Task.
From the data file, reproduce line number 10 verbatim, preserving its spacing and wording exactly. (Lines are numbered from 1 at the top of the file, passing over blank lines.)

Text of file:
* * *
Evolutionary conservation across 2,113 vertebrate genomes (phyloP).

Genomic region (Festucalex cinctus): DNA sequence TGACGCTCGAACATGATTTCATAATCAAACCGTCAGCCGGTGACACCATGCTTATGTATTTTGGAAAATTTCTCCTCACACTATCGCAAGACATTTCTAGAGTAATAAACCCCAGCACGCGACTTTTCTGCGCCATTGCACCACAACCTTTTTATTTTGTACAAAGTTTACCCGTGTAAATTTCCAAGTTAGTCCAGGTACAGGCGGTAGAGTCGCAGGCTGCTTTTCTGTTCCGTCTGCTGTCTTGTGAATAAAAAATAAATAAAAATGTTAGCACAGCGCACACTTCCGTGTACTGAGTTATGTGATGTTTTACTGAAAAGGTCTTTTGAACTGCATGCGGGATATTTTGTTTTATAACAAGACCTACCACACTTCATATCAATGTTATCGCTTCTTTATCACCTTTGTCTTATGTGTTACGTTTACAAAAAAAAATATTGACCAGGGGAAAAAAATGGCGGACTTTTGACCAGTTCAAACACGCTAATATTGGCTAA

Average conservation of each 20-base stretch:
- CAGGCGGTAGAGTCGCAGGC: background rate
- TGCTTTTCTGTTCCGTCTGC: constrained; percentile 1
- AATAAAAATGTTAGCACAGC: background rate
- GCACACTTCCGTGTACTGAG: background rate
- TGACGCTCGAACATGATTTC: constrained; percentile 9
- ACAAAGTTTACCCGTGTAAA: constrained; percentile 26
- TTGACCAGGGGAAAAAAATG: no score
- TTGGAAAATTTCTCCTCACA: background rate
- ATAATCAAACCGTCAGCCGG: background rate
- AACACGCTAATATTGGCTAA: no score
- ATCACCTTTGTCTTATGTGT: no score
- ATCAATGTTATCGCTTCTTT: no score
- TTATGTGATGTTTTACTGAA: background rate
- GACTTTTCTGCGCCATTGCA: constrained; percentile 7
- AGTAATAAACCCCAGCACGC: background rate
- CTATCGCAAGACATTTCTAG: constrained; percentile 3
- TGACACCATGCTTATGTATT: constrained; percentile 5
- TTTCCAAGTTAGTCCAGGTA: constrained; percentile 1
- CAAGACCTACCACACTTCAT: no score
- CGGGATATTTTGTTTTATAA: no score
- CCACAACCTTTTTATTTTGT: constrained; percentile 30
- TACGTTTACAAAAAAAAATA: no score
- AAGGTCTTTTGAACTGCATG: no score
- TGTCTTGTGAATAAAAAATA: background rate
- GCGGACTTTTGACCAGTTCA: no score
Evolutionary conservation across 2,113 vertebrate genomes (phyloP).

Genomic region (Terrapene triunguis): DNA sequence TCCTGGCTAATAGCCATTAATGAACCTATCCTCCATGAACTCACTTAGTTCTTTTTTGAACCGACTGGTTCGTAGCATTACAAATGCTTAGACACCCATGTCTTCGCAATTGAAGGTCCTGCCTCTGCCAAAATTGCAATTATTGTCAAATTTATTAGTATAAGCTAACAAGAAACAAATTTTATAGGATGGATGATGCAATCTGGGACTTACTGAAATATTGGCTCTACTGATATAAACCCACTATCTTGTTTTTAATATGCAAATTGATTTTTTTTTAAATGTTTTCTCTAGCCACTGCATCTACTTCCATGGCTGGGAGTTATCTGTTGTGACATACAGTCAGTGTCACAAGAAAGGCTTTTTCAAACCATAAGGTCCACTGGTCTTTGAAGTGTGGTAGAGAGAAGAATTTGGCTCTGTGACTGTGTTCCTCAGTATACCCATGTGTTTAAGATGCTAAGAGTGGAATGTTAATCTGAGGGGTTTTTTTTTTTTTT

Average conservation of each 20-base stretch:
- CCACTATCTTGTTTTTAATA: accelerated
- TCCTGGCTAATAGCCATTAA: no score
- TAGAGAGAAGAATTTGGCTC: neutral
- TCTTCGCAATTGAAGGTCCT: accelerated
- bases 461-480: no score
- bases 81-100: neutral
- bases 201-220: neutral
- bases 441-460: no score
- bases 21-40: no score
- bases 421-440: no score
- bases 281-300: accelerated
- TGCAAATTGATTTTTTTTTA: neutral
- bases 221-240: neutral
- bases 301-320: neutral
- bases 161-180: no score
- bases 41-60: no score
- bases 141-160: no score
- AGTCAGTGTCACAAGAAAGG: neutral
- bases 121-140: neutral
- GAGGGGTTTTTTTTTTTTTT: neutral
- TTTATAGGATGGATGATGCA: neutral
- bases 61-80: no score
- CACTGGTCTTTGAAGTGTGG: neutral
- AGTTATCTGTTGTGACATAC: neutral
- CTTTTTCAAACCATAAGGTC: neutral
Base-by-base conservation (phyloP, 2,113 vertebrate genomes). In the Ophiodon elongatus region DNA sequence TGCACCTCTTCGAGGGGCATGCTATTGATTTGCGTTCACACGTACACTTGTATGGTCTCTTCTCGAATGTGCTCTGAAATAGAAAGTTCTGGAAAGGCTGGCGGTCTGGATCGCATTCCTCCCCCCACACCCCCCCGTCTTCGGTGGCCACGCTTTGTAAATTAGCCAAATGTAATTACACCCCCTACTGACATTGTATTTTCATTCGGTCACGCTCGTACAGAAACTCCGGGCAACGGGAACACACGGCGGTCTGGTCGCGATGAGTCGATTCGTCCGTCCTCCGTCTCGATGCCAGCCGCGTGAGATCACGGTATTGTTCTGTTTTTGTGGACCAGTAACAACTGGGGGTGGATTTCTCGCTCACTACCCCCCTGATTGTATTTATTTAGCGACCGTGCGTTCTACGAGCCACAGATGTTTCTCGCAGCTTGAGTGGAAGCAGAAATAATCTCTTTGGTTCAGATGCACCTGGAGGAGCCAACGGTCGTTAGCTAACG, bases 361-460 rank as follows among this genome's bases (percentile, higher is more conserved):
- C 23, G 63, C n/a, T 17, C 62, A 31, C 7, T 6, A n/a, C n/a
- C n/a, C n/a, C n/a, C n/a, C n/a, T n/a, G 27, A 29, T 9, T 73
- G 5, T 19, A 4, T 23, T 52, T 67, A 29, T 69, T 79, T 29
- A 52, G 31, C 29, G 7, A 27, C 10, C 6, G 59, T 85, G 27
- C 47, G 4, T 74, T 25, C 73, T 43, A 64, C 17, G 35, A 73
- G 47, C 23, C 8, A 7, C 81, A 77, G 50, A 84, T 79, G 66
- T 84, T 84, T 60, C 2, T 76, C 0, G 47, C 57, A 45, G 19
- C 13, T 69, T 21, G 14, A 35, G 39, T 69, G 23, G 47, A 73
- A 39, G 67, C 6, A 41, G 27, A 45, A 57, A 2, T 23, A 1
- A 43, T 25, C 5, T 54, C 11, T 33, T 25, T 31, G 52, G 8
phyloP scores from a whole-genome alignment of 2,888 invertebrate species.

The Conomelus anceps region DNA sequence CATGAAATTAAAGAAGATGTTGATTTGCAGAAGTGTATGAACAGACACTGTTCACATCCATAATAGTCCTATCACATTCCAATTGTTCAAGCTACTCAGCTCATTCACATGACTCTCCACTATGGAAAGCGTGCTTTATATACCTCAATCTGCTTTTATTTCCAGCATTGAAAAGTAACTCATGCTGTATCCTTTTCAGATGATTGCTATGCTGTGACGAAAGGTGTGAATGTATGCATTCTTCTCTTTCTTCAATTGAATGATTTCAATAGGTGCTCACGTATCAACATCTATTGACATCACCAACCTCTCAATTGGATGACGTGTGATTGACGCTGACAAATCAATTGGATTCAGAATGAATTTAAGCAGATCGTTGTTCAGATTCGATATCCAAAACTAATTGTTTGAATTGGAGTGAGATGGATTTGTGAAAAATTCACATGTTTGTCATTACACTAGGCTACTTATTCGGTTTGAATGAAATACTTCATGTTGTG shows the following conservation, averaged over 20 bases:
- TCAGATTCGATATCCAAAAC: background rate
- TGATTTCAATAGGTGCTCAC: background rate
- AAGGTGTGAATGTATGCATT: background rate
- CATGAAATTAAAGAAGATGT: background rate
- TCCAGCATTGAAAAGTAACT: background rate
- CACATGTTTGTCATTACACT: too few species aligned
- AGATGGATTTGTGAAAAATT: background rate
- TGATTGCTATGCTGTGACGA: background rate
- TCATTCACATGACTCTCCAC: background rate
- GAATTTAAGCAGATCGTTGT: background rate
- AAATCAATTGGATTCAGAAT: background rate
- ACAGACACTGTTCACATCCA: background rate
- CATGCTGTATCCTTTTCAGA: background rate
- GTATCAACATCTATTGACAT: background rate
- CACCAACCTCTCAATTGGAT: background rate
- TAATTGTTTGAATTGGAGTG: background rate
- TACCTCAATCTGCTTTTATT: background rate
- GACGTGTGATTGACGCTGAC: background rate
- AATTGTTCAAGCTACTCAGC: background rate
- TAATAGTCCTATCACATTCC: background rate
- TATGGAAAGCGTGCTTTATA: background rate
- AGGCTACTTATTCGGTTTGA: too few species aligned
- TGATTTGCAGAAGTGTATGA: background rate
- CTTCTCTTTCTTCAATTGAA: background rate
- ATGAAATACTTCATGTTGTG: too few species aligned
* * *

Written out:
- TTGACCAGGGGAAAAAAATG: no score